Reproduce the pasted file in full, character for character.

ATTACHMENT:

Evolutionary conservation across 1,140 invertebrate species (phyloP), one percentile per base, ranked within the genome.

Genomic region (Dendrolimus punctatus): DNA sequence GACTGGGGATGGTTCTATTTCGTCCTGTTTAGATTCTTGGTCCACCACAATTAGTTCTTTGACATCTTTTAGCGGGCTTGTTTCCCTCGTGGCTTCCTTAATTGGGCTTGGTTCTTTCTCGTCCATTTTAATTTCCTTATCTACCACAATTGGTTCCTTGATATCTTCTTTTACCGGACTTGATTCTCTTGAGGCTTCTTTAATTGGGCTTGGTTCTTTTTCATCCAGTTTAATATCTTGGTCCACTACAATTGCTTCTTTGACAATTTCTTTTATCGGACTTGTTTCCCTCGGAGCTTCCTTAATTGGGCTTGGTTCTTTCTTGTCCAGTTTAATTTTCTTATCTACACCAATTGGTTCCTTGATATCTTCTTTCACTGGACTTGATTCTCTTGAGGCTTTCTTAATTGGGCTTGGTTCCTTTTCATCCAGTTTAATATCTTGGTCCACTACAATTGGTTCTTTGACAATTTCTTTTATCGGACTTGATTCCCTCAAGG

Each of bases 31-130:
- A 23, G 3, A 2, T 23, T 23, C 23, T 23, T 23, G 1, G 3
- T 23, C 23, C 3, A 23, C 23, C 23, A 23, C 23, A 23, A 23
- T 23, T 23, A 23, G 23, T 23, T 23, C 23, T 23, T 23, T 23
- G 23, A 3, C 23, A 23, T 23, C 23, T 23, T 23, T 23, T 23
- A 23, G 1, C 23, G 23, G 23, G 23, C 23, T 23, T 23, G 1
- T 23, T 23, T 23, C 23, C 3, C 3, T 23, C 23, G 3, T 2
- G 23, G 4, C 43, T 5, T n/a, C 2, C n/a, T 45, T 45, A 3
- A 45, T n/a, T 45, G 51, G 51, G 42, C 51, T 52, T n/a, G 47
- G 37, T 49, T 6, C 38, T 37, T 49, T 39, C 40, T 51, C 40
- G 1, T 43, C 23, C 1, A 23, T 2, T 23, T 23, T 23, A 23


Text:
Evolutionary conservation across 1,140 invertebrate species (phyloP), one percentile per base, ranked within the genome.

Genomic region (Dendrolimus punctatus): DNA sequence GACTGGGGATGGTTCTATTTCGTCCTGTTTAGATTCTTGGTCCACCACAATTAGTTCTTTGACATCTTTTAGCGGGCTTGTTTCCCTCGTGGCTTCCTTAATTGGGCTTGGTTCTTTCTCGTCCATTTTAATTTCCTTATCTACCACAATTGGTTCCTTGATATCTTCTTTTACCGGACTTGATTCTCTTGAGGCTTCTTTAATTGGGCTTGGTTCTTTTTCATCCAGTTTAATATCTTGGTCCACTACAATTGCTTCTTTGACAATTTCTTTTATCGGACTTGTTTCCCTCGGAGCTTCCTTAATTGGGCTTGGTTCTTTCTTGTCCAGTTTAATTTTCTTATCTACACCAATTGGTTCCTTGATATCTTCTTTCACTGGACTTGATTCTCTTGAGGCTTTCTTAATTGGGCTTGGTTCCTTTTCATCCAGTTTAATATCTTGGTCCACTACAATTGGTTCTTTGACAATTTCTTTTATCGGACTTGATTCCCTCAAGG

Each of bases 31-130:
- A 23, G 3, A 2, T 23, T 23, C 23, T 23, T 23, G 1, G 3
- T 23, C 23, C 3, A 23, C 23, C 23, A 23, C 23, A 23, A 23
- T 23, T 23, A 23, G 23, T 23, T 23, C 23, T 23, T 23, T 23
- G 23, A 3, C 23, A 23, T 23, C 23, T 23, T 23, T 23, T 23
- A 23, G 1, C 23, G 23, G 23, G 23, C 23, T 23, T 23, G 1
- T 23, T 23, T 23, C 23, C 3, C 3, T 23, C 23, G 3, T 2
- G 23, G 4, C 43, T 5, T n/a, C 2, C n/a, T 45, T 45, A 3
- A 45, T n/a, T 45, G 51, G 51, G 42, C 51, T 52, T n/a, G 47
- G 37, T 49, T 6, C 38, T 37, T 49, T 39, C 40, T 51, C 40
- G 1, T 43, C 23, C 1, A 23, T 2, T 23, T 23, T 23, A 23